May 042015

Here is a reconstructed single barreled percussion shotgun that I decided would be the first gun to carry my name.


Stubb Twist barrel re-engraved and browned a deep chestnut colour – the bore is excellent – just a small patch of pitting

I purchased a stock and barrel without its rib, and with no lock or trigger guard, and have made a new lock  with a new lockplate and internal parts from a scrap lock that more or less fitted the cutouts in the lock pocket.  I found that I couldn’t get the old sear to fit, so I ended up making a new one, but I was able to use the tumbler and bridle and the sear spring. I made the screws (nails) to hold the lock together using No 4 UNF threads.  I found a mainspring that was a reasonable fit, so was spared making one.   The trigger guard is made up from parts of two old triggerguards and a few bits of mild steel – it is a bit of a mess and needs remaking but I’ll wait til the stock is bent. Soldering a rib and tubes was a bit of a problem as the underside of the barrel was very rough and pitted where the original rib had been and I coulnd’t take off enough metal to get a good surface and still leave the barrel safe, so the rib fitting is less than perfect

The barrel looks as if it was originally from a flintlock and has been re-breeched and re-stocked at the time it was converted. The bore is almost perfect except for one small patch of pitting.  It doesn’t look as if it had much use after conversion, but it presumably once had a lock.   There was no trace of any name on the barrel but there was a faint trace of a sunburst, so I recut that and added my name to the barrel and the new lockplate.  Everything now works well, but the stock has a slight cast-on so I can’t hit anything with it, – a visit to the stocker to have it bent to fit is on the agenda.

Now done – very simple operation by Dave Becker of Finchingfield – he put it in a jig and just waved a hot air gun at the wrist and cranked up the jig a bit – then left it for half an  hour to cool while we went outside and shot the new 20 Bore three barrelled gun that Dick has been designing and having made for Joseph Manton of London – very fine gun too!  But my real favourite is their 12 Bore ‘Bar in Wood’ side by side – now that is a thing of real beauty – shame I don’t have the odd £160K sculling around for a pair……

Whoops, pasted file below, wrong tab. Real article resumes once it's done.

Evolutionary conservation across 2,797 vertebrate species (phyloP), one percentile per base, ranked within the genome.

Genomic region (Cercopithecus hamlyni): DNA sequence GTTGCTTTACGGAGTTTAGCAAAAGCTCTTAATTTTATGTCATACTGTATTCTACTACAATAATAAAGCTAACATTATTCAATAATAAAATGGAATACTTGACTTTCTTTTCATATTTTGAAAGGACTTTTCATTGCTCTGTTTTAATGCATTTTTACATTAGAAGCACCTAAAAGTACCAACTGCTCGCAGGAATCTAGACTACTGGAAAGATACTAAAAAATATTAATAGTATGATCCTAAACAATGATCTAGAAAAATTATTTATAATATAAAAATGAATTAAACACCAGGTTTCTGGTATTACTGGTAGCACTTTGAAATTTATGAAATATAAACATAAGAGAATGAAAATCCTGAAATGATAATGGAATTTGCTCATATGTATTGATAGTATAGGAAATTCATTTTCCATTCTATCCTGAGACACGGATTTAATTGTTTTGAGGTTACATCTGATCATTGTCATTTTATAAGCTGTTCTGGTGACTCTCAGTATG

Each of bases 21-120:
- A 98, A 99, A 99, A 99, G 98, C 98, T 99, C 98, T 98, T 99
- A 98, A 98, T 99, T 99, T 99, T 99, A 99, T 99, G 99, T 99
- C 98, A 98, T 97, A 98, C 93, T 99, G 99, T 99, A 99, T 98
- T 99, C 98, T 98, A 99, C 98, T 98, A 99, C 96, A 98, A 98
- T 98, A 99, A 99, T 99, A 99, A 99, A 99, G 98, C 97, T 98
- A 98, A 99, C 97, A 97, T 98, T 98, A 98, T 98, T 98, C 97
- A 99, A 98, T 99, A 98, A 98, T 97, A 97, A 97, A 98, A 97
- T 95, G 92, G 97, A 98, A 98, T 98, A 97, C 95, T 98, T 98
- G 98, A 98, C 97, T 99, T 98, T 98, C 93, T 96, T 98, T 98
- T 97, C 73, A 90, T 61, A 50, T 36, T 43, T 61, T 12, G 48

Have a look at


I tried it out, but I think it needs another 6 – 8 mm of cast-off to be dead right.  The Henry Nock single ( see below) is actually a better fit for me, but I want to convert that to flint and use the Tim Owen single for percussion.

update – I think the cast-off is OK, the problem I have is that for some reason the gun mounts without a natural vertical alignment, and any tilt upsets the aim by a bit.  I am not sure why this is, possibly the shape of the butt?  I’ll have to ask Dave Becker – I’m sure its a known problem.



Re constructed trigger guard finial




lock inside

The lock internal parts were from the spares box, but I had to make a new sear and modify the tumbler




I was pleased with the plain lock I did for Allan (see below) so I used a simple design for this one – to match the stock.

In an ideal world I’d probably bend the head of the cock to line up better with the nipple….. If it turns out to shoot well, I promise I will, and the cock nut also needs to be a bit thinner……


 Posted by at 10:53 am

  2 Responses to “Reconstruction of a single barreled gun”

  1. Further to your diary of today, 22/11/16. I am one who looks forward to reading your postings every morning – I can only thank you for your efforts, your site has been an inspiration. Over the years I have owned a considerable number of antique guns, and still have a few, almost all of which have needed some work of one form and another. I am just coming to the end of work on a percussion Austrian target rifle that someone spent a lot of time and effort into making the desperately needed repairs even more difficult. Encouraged by your site, I dug out my engraving tools and set to work – not your standard but better than the efforts of the aforesaid repairer.

    • Hi Ian,
      Thank you for your encouraging message – Its very cheering to know that I’m encouraging people to try engraving. I hope that occasionally my site just might prevent the butchery of an innocent relic or help people to reverse its effects. Keep up the good work.

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